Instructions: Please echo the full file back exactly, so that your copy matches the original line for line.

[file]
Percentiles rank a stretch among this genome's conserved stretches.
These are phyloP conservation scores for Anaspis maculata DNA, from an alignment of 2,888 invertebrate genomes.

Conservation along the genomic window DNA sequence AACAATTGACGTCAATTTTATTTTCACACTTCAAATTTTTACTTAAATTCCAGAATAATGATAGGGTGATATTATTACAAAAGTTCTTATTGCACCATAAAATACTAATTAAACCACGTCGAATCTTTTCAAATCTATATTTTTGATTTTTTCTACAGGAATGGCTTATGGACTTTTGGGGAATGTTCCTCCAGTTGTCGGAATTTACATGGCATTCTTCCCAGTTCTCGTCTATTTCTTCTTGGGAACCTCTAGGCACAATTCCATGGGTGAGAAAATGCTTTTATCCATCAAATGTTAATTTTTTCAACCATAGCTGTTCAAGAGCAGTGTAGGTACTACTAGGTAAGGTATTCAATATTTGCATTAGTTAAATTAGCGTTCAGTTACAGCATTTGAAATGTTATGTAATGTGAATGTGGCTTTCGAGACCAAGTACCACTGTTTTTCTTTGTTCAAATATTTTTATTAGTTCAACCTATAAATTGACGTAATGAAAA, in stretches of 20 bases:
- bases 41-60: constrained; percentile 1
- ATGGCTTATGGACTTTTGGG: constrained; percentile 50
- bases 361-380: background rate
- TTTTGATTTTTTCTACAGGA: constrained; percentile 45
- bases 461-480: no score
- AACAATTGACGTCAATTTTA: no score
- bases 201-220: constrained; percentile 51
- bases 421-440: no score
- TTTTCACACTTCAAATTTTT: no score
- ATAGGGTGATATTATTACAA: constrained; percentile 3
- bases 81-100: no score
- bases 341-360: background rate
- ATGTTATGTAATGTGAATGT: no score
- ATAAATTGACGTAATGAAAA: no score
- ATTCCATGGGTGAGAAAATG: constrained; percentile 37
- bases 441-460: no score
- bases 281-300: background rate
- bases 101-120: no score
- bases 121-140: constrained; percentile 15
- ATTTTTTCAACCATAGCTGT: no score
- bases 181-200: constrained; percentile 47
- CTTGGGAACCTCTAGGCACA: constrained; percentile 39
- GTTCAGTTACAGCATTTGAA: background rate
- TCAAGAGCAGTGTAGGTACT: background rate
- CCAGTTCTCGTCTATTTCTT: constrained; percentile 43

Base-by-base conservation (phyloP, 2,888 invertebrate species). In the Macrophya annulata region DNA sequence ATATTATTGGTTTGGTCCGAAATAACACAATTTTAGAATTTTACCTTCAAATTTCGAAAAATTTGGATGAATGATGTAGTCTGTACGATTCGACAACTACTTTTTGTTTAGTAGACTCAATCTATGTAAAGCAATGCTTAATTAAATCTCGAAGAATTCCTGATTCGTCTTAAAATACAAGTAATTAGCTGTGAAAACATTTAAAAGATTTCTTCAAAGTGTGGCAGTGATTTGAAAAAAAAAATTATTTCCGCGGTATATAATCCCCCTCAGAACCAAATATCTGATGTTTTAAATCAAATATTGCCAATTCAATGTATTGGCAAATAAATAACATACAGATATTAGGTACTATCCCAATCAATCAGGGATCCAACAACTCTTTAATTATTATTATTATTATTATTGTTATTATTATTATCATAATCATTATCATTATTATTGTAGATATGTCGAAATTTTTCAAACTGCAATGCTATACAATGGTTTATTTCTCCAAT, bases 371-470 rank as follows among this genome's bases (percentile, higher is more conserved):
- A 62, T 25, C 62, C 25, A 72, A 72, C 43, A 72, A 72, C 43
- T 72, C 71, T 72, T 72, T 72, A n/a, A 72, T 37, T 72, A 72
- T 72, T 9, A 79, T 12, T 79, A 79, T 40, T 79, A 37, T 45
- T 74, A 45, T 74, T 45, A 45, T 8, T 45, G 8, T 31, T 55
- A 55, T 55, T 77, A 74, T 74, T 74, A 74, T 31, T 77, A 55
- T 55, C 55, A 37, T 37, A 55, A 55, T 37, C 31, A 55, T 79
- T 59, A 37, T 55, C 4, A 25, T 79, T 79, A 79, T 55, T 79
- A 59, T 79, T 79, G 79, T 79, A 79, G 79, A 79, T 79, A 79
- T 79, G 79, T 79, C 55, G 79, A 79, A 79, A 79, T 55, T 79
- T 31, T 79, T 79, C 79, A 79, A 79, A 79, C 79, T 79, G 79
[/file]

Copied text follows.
Percentiles rank a stretch among this genome's conserved stretches.
These are phyloP conservation scores for Anaspis maculata DNA, from an alignment of 2,888 invertebrate genomes.

Conservation along the genomic window DNA sequence AACAATTGACGTCAATTTTATTTTCACACTTCAAATTTTTACTTAAATTCCAGAATAATGATAGGGTGATATTATTACAAAAGTTCTTATTGCACCATAAAATACTAATTAAACCACGTCGAATCTTTTCAAATCTATATTTTTGATTTTTTCTACAGGAATGGCTTATGGACTTTTGGGGAATGTTCCTCCAGTTGTCGGAATTTACATGGCATTCTTCCCAGTTCTCGTCTATTTCTTCTTGGGAACCTCTAGGCACAATTCCATGGGTGAGAAAATGCTTTTATCCATCAAATGTTAATTTTTTCAACCATAGCTGTTCAAGAGCAGTGTAGGTACTACTAGGTAAGGTATTCAATATTTGCATTAGTTAAATTAGCGTTCAGTTACAGCATTTGAAATGTTATGTAATGTGAATGTGGCTTTCGAGACCAAGTACCACTGTTTTTCTTTGTTCAAATATTTTTATTAGTTCAACCTATAAATTGACGTAATGAAAA, in stretches of 20 bases:
- bases 41-60: constrained; percentile 1
- ATGGCTTATGGACTTTTGGG: constrained; percentile 50
- bases 361-380: background rate
- TTTTGATTTTTTCTACAGGA: constrained; percentile 45
- bases 461-480: no score
- AACAATTGACGTCAATTTTA: no score
- bases 201-220: constrained; percentile 51
- bases 421-440: no score
- TTTTCACACTTCAAATTTTT: no score
- ATAGGGTGATATTATTACAA: constrained; percentile 3
- bases 81-100: no score
- bases 341-360: background rate
- ATGTTATGTAATGTGAATGT: no score
- ATAAATTGACGTAATGAAAA: no score
- ATTCCATGGGTGAGAAAATG: constrained; percentile 37
- bases 441-460: no score
- bases 281-300: background rate
- bases 101-120: no score
- bases 121-140: constrained; percentile 15
- ATTTTTTCAACCATAGCTGT: no score
- bases 181-200: constrained; percentile 47
- CTTGGGAACCTCTAGGCACA: constrained; percentile 39
- GTTCAGTTACAGCATTTGAA: background rate
- TCAAGAGCAGTGTAGGTACT: background rate
- CCAGTTCTCGTCTATTTCTT: constrained; percentile 43

Base-by-base conservation (phyloP, 2,888 invertebrate species). In the Macrophya annulata region DNA sequence ATATTATTGGTTTGGTCCGAAATAACACAATTTTAGAATTTTACCTTCAAATTTCGAAAAATTTGGATGAATGATGTAGTCTGTACGATTCGACAACTACTTTTTGTTTAGTAGACTCAATCTATGTAAAGCAATGCTTAATTAAATCTCGAAGAATTCCTGATTCGTCTTAAAATACAAGTAATTAGCTGTGAAAACATTTAAAAGATTTCTTCAAAGTGTGGCAGTGATTTGAAAAAAAAAATTATTTCCGCGGTATATAATCCCCCTCAGAACCAAATATCTGATGTTTTAAATCAAATATTGCCAATTCAATGTATTGGCAAATAAATAACATACAGATATTAGGTACTATCCCAATCAATCAGGGATCCAACAACTCTTTAATTATTATTATTATTATTATTGTTATTATTATTATCATAATCATTATCATTATTATTGTAGATATGTCGAAATTTTTCAAACTGCAATGCTATACAATGGTTTATTTCTCCAAT, bases 371-470 rank as follows among this genome's bases (percentile, higher is more conserved):
- A 62, T 25, C 62, C 25, A 72, A 72, C 43, A 72, A 72, C 43
- T 72, C 71, T 72, T 72, T 72, A n/a, A 72, T 37, T 72, A 72
- T 72, T 9, A 79, T 12, T 79, A 79, T 40, T 79, A 37, T 45
- T 74, A 45, T 74, T 45, A 45, T 8, T 45, G 8, T 31, T 55
- A 55, T 55, T 77, A 74, T 74, T 74, A 74, T 31, T 77, A 55
- T 55, C 55, A 37, T 37, A 55, A 55, T 37, C 31, A 55, T 79
- T 59, A 37, T 55, C 4, A 25, T 79, T 79, A 79, T 55, T 79
- A 59, T 79, T 79, G 79, T 79, A 79, G 79, A 79, T 79, A 79
- T 79, G 79, T 79, C 55, G 79, A 79, A 79, A 79, T 55, T 79
- T 31, T 79, T 79, C 79, A 79, A 79, A 79, C 79, T 79, G 79